much of the sectarian rhetoric and violence, but dozens of the opposition groups ascribe to Islamist or Salafist-jihadist ideologies and mingle with the Free Syrian Army--which the U.S. may now be supporting.
Over the last three years, the United States has committed to providing $250 million to
various opposition groups in Syria--at least $117 of which has already been funded, largely to the National Coalition of Syrian Revolution and Opposition Forces. With the chemical weapon red line crossed, the Administration has also agreed to provide ammunition and small arms.
It is not clear whether any of this new lethal assistance will go to the Free Syrian Army
and its worrisome opposition groups.
The Administration has also committed to send an additional $300 million in humanitarian aid to "vulnerable groups" in and surrounding Syria. It is not clear whether distribution of this aid will be informed by the plight of religious minorities.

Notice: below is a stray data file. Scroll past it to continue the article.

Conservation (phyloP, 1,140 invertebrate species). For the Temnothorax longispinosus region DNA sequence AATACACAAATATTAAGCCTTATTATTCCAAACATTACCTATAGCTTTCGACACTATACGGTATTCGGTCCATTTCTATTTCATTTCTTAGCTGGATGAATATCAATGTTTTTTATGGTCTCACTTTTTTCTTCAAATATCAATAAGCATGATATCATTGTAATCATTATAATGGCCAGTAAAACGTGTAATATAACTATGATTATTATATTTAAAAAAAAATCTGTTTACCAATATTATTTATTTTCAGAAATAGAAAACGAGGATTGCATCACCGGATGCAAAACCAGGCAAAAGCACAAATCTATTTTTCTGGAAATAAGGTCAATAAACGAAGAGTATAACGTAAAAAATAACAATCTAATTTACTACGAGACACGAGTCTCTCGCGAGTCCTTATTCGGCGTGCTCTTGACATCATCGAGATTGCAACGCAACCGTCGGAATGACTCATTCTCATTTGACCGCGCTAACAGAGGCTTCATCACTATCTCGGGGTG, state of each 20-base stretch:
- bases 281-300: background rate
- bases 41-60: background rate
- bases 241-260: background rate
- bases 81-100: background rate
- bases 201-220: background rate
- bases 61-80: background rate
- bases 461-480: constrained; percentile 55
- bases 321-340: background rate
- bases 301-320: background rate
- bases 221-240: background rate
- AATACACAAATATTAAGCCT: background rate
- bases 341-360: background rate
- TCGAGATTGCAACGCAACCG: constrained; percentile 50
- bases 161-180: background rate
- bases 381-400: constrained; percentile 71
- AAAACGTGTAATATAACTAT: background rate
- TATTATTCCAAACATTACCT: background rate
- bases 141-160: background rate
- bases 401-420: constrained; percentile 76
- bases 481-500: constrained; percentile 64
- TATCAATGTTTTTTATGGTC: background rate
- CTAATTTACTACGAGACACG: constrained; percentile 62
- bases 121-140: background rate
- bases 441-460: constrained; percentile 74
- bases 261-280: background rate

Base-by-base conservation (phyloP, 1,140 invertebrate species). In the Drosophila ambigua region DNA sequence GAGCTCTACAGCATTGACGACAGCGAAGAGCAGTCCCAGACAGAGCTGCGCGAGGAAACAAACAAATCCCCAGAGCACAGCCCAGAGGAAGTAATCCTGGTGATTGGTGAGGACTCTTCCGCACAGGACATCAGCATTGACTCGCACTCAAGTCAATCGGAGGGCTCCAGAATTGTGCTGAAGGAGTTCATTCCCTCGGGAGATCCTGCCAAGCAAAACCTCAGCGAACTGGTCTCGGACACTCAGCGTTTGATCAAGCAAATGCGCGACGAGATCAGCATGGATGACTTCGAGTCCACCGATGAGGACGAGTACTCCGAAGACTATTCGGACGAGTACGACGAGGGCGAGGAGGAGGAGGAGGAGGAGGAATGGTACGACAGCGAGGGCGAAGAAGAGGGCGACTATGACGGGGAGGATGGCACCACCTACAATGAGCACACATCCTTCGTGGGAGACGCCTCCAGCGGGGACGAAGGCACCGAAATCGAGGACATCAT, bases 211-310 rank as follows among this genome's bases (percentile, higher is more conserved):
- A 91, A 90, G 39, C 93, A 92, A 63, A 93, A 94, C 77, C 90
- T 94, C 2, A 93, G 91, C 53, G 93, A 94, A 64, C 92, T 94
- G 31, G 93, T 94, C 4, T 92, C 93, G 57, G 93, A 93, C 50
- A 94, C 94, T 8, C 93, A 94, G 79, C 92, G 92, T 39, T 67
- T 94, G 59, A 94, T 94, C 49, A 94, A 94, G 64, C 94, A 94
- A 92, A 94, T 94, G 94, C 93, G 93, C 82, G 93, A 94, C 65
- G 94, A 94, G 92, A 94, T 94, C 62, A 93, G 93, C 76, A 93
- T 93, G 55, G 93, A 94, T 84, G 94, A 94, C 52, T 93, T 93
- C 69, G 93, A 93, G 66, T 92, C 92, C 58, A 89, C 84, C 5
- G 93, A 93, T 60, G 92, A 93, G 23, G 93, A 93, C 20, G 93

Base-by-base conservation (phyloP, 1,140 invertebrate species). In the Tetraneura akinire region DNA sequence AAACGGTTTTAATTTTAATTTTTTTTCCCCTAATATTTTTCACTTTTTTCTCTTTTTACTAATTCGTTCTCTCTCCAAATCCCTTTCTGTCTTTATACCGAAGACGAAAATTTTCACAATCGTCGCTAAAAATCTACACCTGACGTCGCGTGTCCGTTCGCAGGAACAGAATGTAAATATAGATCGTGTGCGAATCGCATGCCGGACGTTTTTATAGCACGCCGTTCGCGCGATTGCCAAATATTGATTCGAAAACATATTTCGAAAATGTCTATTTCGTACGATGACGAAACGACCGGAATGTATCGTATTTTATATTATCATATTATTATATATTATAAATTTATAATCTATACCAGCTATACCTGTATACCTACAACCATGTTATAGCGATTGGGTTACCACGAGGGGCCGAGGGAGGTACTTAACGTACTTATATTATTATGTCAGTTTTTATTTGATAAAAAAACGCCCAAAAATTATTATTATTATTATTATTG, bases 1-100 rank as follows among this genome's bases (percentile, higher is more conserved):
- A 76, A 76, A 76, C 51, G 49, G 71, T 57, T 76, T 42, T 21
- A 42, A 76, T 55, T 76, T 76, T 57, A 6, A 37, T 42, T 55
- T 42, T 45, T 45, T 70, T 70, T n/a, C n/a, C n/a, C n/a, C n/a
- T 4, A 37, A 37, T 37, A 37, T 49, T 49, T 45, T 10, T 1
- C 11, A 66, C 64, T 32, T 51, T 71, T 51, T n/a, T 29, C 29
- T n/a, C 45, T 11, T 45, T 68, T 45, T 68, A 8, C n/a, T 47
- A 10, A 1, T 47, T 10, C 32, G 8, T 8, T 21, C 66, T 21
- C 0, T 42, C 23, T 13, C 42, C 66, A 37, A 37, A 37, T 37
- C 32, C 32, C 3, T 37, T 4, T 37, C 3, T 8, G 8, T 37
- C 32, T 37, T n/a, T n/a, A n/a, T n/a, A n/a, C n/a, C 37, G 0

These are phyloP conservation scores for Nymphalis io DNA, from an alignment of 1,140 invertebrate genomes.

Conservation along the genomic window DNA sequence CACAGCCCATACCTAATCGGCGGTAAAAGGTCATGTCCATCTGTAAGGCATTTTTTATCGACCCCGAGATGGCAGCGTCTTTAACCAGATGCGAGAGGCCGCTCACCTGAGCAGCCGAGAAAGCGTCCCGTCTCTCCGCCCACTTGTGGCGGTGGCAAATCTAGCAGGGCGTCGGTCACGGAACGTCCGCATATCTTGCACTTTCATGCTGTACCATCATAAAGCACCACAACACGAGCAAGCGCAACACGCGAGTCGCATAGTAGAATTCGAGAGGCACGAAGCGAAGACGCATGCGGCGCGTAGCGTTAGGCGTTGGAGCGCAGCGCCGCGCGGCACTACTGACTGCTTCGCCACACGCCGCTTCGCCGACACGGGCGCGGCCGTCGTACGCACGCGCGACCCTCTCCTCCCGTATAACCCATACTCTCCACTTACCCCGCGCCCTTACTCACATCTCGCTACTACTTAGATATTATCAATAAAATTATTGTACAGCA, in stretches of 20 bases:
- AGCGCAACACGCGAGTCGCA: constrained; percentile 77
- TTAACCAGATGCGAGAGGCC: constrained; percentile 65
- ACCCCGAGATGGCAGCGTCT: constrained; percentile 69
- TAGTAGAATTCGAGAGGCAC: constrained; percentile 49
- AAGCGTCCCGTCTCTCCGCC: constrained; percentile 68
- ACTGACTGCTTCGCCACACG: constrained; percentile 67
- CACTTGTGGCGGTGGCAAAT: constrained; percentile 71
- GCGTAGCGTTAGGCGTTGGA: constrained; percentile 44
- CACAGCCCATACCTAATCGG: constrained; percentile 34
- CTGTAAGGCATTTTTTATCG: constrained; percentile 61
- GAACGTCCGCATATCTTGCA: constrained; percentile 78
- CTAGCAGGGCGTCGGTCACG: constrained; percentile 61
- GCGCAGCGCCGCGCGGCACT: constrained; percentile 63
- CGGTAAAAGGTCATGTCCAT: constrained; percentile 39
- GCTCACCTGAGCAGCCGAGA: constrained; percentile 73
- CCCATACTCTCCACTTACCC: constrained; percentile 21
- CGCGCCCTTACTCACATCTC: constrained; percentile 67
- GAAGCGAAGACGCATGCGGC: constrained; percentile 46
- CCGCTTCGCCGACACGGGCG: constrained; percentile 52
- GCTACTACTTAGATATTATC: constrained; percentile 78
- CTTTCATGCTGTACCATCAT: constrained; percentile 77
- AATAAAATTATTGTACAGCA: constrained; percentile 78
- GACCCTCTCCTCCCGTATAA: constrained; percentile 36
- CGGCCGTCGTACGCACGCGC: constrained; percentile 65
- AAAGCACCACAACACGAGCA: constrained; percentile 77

I am very concerned that the Administration may not be taking seriously the targeting of religious minorities. Too often, we have heard from this Administration that they have bigger issues to deal with than the vulnerability of religious minorities.
In the last two appropriations cycles, we have directed the Administration to condition
aid to Egypt ($1.3 billion dollars) on certification that Egypt is acting to protect the religious freedom of its minorities. The Administration (both Secretaries Clinton and Kerry) refused to do so. Perhaps not surprisingly, the government of Egypt continues to allow attacks on Coptic Christians with impunity.
Money talks. The United States should be using assistance to ensure recipient countries
and entities have a plan that is implemented to protect vulnerable religious minorities. This is all the more critical in situations like Syria, where we are providing lethal aid in what has become sectarian tinderbox.